The next two books are high on my list of priorities.  In part, I am interested in these books because I have gotten acquainted with the man who wrote one of them and helped edit the other–historian Michael Douma.  Earlier this year, I read and reviewed Douma’s book How Dutch Americans Stayed Dutch.  This was an academic read (with an academic press price tag) that should have been just a dusty, dry scholarly examination of a thin slice of history.  But it was an enjoyable story.  Along with his writings, I have come to appreciate Dr. Douma for his incredibly unrestrained wit (usually displayed in the wrong setting), his rugged mountaineering lifestyle (with a rustic home and barn he is restoring), and his often brilliant insights into life, history, and academia (with forgiveness for some of his mental lapses).

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What is Classical Liberal History? is a collection of essays by historians dealing with a particular viewpoint regarding history.  I have often lamented the fact that I got a history degree without any professor cornering me and demanding that I study historical perspectives, historiography, and a philosophy of history.  Maybe that is because it was an undergraduate degree.  But think about this:  Young teachers step into the classroom to teach kids history all the while thinking that history is just a bunch of facts that they need to inflict upon the unwilling natives.  I did have a worldview–dominated by my Christian/Calvinistic/Conservative/Southern viewpoint–and I did have a sense of not only the who, what, where’s of history, but the why’s and therefore’s.  My own worldview was never truly honed by enough real scholastic gladiatorial combat.

Reader take note:  The Classic Liberal approach to history has little or nothing to do with what those of us in Classical Christian education cover.  This is not a book about Herodotus and the Venerable Bede.  And more important, Liberal has little or nothing to do with political figures on the left who are praised, blamed, love, or hated for being “liberals.”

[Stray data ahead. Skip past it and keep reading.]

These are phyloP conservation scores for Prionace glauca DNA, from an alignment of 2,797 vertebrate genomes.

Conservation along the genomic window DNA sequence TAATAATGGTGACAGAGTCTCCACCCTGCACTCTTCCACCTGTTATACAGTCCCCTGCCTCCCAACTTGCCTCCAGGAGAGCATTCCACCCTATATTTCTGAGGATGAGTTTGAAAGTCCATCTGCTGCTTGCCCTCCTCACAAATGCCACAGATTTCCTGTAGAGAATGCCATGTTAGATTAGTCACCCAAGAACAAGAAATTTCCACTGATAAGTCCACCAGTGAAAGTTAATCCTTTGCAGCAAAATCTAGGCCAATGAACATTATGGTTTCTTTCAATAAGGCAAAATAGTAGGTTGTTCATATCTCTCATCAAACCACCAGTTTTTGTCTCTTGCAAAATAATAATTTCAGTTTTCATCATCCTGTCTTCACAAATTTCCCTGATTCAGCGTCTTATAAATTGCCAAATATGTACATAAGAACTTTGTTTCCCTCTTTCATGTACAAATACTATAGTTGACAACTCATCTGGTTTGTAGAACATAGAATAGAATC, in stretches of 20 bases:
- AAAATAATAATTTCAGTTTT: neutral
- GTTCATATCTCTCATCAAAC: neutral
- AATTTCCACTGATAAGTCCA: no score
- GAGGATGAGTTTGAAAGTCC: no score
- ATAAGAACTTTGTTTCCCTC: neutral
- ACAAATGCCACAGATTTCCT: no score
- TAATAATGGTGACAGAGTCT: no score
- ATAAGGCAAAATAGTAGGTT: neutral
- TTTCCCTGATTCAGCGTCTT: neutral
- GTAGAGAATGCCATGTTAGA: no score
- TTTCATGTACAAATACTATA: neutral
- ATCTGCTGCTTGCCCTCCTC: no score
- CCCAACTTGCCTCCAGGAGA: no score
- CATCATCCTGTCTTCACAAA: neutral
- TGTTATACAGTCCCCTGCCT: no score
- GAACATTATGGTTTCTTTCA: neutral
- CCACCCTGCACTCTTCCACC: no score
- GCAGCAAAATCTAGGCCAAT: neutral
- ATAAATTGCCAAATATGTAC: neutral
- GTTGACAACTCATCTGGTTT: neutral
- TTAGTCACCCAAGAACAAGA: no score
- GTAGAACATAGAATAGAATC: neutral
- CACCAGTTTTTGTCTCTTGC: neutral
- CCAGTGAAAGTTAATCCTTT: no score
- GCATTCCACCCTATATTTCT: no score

I feel a certain kinship with the book Creative Historical Thinking.  This feeling comes from having been a witness–from a distance–to this book as it went through the process of being finished and published.  As I have often whined about, I was asked by Michael to write a blurb or endorsement for the book.  I read a PDF copy of the work a long while back and let the author know that I had nothing but praise for it.  Then I wrote the endorsement.  But the powers that be felt that an academic book such as this one needed endorsements by real scholars, with real degrees, and academic standing.

The description on the website says, “Author Michael J. Douma makes the case that history should be recognized as a subject intimately related to individual experience and positions its practice as an inherently creative endeavor.”  But please don’t let that somber, serious, weighty statement blind you to what this book is about.  This book is about the fact that history–taught, read, learned, lived–is fun, but dangerous.  History is a recreational drug that can add to quality of life, but often as taught by us teachers is quite dreary.

History teachers, read this book–before and during your days in the classroom. It really should have been pitched more to classroom teachers and good old Joes like me, rather than to the elite historians with Dr. before their names and Ph.D. after them.

Alfalfa Bill: A Life in Politics by Robert L. Dorman is another fine work from the University of Oklahoma Press. (And it is on sale right now–40 percent off.)

This book fits a particular love I have:  Political history.  I read plenty of books about Presidents and about the larger movements across the pages of history, but I have always enjoyed the biographies of the lesser known or largely forgotten people in history.  William H. “Alfalfa Bill” Murray was a colorful figure in Oklahoma political history in the 20th century.  He was an old time Democrat, ladened with all the qualities and faults of Democrats of his time.  This too should be a fun read.

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The Red Wheel March 1917 is published by the University of Notre Dame Press.

The delay on getting The Red Wheel: March 1917 by Alexandr Solzhenitsyn read is due to its daunting nature.  It is a large book by a bigger-than-life author, Nobel Prize winner, dissident, Christian humanist, and enemy of totalitarianism Alexandr Solzhenitsyn.  I am hoping to plow into this book deeply in January and February since I will be teaching and reading about Russian history and authors in my Humanities class at that time.

Solzhenitsyn has been a hero of mine since my senior year in high school.  That was the time when he was rousted out of his beloved Russia and sent into exile in the West for the next several decades.  I have read many of his works, but his most ambitious series is the Red Wheel which consists of multiple volumes of fiction (heavy laden with history) dealing with the Russian Revolution.  The earlier volumes included August 1914 and November 1916.  From what I have learned, it is not necessary to have read those before tackling March 1917.  I think it is time to take on this challenge.

2 thoughts on “The Dog Ate My Homework: More Unreviewed Books